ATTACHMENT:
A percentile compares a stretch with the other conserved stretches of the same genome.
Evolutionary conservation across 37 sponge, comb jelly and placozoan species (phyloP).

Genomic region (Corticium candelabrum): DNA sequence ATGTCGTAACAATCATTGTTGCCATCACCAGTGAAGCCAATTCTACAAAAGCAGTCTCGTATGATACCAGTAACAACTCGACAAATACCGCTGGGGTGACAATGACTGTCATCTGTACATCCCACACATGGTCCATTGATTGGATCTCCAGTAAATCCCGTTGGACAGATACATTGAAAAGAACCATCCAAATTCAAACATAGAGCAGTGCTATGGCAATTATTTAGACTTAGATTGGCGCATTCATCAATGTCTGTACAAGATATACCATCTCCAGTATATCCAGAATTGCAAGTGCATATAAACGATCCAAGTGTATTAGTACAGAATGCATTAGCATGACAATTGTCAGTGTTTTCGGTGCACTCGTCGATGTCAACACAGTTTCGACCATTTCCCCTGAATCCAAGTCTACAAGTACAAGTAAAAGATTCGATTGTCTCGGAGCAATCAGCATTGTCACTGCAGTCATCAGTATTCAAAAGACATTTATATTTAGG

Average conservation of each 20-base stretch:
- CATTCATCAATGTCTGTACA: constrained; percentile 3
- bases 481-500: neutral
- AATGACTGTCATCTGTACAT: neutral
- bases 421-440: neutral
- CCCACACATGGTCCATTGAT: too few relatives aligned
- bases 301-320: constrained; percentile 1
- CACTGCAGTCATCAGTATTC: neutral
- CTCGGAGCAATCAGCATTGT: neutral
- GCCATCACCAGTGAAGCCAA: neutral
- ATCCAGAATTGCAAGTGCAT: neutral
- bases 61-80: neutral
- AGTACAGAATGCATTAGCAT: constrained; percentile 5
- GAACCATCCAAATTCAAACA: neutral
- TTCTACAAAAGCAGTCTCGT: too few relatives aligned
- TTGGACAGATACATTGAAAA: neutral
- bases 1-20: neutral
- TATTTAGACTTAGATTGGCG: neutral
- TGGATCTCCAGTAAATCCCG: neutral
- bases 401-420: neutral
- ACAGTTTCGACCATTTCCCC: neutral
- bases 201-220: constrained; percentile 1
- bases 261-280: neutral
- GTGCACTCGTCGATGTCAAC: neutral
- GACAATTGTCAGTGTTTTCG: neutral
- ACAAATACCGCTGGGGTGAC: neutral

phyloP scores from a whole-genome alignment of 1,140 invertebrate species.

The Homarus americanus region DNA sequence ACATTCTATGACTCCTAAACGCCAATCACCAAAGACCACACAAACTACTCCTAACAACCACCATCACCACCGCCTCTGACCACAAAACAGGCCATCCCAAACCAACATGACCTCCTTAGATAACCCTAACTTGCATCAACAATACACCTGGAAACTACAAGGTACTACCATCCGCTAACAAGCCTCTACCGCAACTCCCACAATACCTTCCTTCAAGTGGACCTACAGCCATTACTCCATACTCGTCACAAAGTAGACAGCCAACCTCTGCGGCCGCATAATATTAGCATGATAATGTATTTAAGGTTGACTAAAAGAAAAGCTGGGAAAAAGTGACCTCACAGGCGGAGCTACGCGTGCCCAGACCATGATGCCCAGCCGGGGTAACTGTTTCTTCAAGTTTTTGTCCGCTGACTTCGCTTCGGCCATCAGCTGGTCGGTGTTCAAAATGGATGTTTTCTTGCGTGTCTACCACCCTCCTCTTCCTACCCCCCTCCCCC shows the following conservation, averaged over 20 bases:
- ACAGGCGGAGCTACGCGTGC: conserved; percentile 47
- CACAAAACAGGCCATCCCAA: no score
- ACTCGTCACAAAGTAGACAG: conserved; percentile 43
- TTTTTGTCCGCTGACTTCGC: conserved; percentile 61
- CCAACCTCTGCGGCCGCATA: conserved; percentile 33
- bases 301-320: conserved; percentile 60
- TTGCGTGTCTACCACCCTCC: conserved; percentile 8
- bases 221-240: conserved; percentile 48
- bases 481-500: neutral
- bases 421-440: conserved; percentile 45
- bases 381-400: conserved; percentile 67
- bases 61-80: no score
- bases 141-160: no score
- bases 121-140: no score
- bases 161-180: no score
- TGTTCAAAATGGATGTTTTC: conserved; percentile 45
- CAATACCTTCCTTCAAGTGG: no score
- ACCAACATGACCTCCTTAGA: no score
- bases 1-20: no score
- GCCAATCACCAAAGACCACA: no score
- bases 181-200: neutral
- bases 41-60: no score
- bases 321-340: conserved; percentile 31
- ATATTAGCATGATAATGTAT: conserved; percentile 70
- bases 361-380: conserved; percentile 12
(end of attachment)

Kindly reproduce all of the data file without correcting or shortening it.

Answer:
A percentile compares a stretch with the other conserved stretches of the same genome.
Evolutionary conservation across 37 sponge, comb jelly and placozoan species (phyloP).

Genomic region (Corticium candelabrum): DNA sequence ATGTCGTAACAATCATTGTTGCCATCACCAGTGAAGCCAATTCTACAAAAGCAGTCTCGTATGATACCAGTAACAACTCGACAAATACCGCTGGGGTGACAATGACTGTCATCTGTACATCCCACACATGGTCCATTGATTGGATCTCCAGTAAATCCCGTTGGACAGATACATTGAAAAGAACCATCCAAATTCAAACATAGAGCAGTGCTATGGCAATTATTTAGACTTAGATTGGCGCATTCATCAATGTCTGTACAAGATATACCATCTCCAGTATATCCAGAATTGCAAGTGCATATAAACGATCCAAGTGTATTAGTACAGAATGCATTAGCATGACAATTGTCAGTGTTTTCGGTGCACTCGTCGATGTCAACACAGTTTCGACCATTTCCCCTGAATCCAAGTCTACAAGTACAAGTAAAAGATTCGATTGTCTCGGAGCAATCAGCATTGTCACTGCAGTCATCAGTATTCAAAAGACATTTATATTTAGG

Average conservation of each 20-base stretch:
- CATTCATCAATGTCTGTACA: constrained; percentile 3
- bases 481-500: neutral
- AATGACTGTCATCTGTACAT: neutral
- bases 421-440: neutral
- CCCACACATGGTCCATTGAT: too few relatives aligned
- bases 301-320: constrained; percentile 1
- CACTGCAGTCATCAGTATTC: neutral
- CTCGGAGCAATCAGCATTGT: neutral
- GCCATCACCAGTGAAGCCAA: neutral
- ATCCAGAATTGCAAGTGCAT: neutral
- bases 61-80: neutral
- AGTACAGAATGCATTAGCAT: constrained; percentile 5
- GAACCATCCAAATTCAAACA: neutral
- TTCTACAAAAGCAGTCTCGT: too few relatives aligned
- TTGGACAGATACATTGAAAA: neutral
- bases 1-20: neutral
- TATTTAGACTTAGATTGGCG: neutral
- TGGATCTCCAGTAAATCCCG: neutral
- bases 401-420: neutral
- ACAGTTTCGACCATTTCCCC: neutral
- bases 201-220: constrained; percentile 1
- bases 261-280: neutral
- GTGCACTCGTCGATGTCAAC: neutral
- GACAATTGTCAGTGTTTTCG: neutral
- ACAAATACCGCTGGGGTGAC: neutral

phyloP scores from a whole-genome alignment of 1,140 invertebrate species.

The Homarus americanus region DNA sequence ACATTCTATGACTCCTAAACGCCAATCACCAAAGACCACACAAACTACTCCTAACAACCACCATCACCACCGCCTCTGACCACAAAACAGGCCATCCCAAACCAACATGACCTCCTTAGATAACCCTAACTTGCATCAACAATACACCTGGAAACTACAAGGTACTACCATCCGCTAACAAGCCTCTACCGCAACTCCCACAATACCTTCCTTCAAGTGGACCTACAGCCATTACTCCATACTCGTCACAAAGTAGACAGCCAACCTCTGCGGCCGCATAATATTAGCATGATAATGTATTTAAGGTTGACTAAAAGAAAAGCTGGGAAAAAGTGACCTCACAGGCGGAGCTACGCGTGCCCAGACCATGATGCCCAGCCGGGGTAACTGTTTCTTCAAGTTTTTGTCCGCTGACTTCGCTTCGGCCATCAGCTGGTCGGTGTTCAAAATGGATGTTTTCTTGCGTGTCTACCACCCTCCTCTTCCTACCCCCCTCCCCC shows the following conservation, averaged over 20 bases:
- ACAGGCGGAGCTACGCGTGC: conserved; percentile 47
- CACAAAACAGGCCATCCCAA: no score
- ACTCGTCACAAAGTAGACAG: conserved; percentile 43
- TTTTTGTCCGCTGACTTCGC: conserved; percentile 61
- CCAACCTCTGCGGCCGCATA: conserved; percentile 33
- bases 301-320: conserved; percentile 60
- TTGCGTGTCTACCACCCTCC: conserved; percentile 8
- bases 221-240: conserved; percentile 48
- bases 481-500: neutral
- bases 421-440: conserved; percentile 45
- bases 381-400: conserved; percentile 67
- bases 61-80: no score
- bases 141-160: no score
- bases 121-140: no score
- bases 161-180: no score
- TGTTCAAAATGGATGTTTTC: conserved; percentile 45
- CAATACCTTCCTTCAAGTGG: no score
- ACCAACATGACCTCCTTAGA: no score
- bases 1-20: no score
- GCCAATCACCAAAGACCACA: no score
- bases 181-200: neutral
- bases 41-60: no score
- bases 321-340: conserved; percentile 31
- ATATTAGCATGATAATGTAT: conserved; percentile 70
- bases 361-380: conserved; percentile 12